In the meantime, we can now add another zombie to the endless list of insolvent organizations on the government's dole, whose only saving grace is it has nearly half a million votes that can be bought by the highest bidder.

The Senate bill would halt the immediate closing of up to 252 mail-processing centers and 3,700 post offices, part of a postal cost-cutting plan to save some $6.5 billion a year. Donahoe previously said he would begin making cuts after May 15 if Congress didn't act, warning that the agency could run out of money this fall.


The measure would save about half the mail processing centers the Postal Service wants to close, from 252 to 125, allowing more areas to maintain overnight first-class mail delivery for at least three more years. It also would bar any shutdowns before the November elections, protect rural post offices for at least a year, give affected communities new avenues to appeal closing decisions and forbid cuts to Saturday delivery for two years.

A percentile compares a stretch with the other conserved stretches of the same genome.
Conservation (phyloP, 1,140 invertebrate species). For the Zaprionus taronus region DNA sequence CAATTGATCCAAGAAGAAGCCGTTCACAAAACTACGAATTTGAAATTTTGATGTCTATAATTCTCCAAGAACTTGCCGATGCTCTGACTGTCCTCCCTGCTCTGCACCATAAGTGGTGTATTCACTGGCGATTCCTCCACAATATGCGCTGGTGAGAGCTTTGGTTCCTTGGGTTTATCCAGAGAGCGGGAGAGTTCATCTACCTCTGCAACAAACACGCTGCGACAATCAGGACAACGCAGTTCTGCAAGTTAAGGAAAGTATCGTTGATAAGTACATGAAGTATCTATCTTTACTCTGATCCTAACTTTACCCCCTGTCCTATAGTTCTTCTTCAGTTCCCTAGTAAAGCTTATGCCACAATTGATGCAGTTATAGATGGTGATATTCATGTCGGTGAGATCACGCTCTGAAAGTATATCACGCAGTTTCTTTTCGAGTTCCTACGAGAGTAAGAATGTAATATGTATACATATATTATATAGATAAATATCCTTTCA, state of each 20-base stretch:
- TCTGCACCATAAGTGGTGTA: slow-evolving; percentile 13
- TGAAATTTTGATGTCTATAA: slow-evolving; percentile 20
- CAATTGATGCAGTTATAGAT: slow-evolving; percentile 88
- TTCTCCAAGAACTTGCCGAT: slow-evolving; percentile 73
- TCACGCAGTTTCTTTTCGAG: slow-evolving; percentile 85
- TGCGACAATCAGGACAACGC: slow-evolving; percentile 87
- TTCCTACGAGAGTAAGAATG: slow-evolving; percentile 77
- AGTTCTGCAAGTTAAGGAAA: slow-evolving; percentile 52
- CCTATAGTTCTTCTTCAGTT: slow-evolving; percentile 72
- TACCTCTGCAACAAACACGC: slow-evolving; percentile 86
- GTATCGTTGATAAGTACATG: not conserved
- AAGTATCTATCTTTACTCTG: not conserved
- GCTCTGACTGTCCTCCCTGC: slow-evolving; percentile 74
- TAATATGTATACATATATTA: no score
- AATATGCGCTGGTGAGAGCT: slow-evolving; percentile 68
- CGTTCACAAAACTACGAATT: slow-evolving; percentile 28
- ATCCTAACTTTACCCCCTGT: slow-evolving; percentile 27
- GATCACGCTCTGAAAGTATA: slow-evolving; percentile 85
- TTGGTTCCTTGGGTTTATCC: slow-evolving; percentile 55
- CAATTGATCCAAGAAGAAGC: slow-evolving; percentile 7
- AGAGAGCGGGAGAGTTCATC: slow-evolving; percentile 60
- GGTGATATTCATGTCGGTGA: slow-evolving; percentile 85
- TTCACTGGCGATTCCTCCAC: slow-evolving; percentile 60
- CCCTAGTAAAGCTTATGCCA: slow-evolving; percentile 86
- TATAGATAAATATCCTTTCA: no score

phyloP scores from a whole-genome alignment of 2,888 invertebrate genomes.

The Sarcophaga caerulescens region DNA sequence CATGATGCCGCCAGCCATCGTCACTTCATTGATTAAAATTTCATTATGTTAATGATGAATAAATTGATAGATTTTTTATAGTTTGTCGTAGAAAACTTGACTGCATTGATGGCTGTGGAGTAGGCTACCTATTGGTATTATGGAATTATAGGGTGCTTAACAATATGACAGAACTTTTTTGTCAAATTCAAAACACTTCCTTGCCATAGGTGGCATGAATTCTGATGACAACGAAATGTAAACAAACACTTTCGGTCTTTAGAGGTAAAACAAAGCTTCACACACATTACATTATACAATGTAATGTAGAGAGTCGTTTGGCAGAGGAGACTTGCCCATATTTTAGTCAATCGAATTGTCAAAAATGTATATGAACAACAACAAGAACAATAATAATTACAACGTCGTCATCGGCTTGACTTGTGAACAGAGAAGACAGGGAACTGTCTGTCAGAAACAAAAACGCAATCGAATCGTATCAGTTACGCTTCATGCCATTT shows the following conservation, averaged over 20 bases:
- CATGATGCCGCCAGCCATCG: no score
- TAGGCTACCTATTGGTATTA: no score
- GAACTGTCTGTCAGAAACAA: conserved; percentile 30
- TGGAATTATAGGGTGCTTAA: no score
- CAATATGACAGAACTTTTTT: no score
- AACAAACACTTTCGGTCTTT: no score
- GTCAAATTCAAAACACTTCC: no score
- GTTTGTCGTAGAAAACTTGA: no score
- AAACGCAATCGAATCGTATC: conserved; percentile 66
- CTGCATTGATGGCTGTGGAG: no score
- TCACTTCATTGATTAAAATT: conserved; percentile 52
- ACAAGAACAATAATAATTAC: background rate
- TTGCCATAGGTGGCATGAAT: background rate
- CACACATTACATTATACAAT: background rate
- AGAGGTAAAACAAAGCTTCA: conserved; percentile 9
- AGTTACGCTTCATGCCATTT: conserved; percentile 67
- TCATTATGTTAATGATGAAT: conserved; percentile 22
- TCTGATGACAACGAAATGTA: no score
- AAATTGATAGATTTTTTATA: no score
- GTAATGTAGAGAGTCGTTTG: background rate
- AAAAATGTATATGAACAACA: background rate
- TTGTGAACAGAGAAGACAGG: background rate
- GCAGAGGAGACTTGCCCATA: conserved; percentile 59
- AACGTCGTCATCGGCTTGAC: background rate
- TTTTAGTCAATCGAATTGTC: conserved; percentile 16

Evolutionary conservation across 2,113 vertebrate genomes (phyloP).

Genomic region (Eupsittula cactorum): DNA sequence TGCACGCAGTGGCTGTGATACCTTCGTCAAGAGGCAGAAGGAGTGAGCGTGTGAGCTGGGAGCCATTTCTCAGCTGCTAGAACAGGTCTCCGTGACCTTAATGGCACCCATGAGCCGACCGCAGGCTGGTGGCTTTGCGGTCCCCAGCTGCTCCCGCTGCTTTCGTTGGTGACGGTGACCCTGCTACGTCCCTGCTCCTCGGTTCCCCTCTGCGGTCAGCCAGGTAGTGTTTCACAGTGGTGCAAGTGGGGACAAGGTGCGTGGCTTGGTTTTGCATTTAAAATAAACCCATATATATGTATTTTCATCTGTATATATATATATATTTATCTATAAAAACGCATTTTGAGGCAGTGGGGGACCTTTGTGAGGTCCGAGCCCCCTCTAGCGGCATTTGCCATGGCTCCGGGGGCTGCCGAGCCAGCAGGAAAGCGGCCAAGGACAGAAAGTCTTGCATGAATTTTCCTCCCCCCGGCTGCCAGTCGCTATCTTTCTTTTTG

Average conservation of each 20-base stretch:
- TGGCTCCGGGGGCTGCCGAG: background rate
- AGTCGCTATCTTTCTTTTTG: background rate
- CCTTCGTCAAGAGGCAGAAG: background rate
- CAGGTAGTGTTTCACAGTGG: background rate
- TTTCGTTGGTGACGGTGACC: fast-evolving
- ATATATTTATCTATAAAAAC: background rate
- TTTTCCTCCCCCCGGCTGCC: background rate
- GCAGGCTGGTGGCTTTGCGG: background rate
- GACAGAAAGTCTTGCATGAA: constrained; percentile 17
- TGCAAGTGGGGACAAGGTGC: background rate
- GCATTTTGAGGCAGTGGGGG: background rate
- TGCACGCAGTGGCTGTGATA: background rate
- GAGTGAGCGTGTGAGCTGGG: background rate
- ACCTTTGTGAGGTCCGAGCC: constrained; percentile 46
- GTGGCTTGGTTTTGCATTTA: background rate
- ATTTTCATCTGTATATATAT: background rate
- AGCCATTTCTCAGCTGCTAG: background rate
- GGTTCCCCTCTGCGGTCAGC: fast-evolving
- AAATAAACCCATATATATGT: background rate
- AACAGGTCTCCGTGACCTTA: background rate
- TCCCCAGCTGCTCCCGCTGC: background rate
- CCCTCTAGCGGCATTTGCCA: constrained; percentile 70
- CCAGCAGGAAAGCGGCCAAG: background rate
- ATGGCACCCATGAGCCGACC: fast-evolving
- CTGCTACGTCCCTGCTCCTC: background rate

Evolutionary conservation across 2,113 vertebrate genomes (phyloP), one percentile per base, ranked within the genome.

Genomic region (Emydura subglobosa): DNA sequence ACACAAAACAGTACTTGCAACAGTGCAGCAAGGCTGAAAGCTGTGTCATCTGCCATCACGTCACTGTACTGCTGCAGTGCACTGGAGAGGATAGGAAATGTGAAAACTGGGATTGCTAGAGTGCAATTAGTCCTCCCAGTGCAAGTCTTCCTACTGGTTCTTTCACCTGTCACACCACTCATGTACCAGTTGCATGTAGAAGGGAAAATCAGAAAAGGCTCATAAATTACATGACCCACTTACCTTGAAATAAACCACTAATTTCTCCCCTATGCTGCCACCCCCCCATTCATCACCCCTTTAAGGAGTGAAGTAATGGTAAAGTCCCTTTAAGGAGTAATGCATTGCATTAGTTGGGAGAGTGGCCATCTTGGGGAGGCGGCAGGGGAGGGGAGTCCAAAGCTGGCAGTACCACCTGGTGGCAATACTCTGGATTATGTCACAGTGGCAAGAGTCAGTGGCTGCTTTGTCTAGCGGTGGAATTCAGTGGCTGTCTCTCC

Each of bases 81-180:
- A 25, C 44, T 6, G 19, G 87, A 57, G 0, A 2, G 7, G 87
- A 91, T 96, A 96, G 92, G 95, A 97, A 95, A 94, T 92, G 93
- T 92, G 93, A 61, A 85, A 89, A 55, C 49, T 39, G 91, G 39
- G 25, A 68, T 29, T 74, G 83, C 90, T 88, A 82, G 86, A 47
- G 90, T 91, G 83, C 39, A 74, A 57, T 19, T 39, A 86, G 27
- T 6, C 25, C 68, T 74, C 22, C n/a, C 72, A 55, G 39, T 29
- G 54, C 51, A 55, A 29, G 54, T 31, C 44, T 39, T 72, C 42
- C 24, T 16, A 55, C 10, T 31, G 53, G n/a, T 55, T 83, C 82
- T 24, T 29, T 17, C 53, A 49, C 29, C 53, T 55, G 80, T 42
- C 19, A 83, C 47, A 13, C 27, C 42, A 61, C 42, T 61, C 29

At the same time, the Postal Service would get an infusion of roughly $11 billion, basically a refund of overpayments made in previous years to a federal retirement fund. That would give it immediate liquidity to pay down debt to forestall bankruptcy and finance buyouts to 100,000 postal employees.


The agency could make smaller annual payments into a future retiree health benefits account, gain flexibility in trimming worker compensation benefits and find additional ways to raise postal revenue under a new chief innovation officer.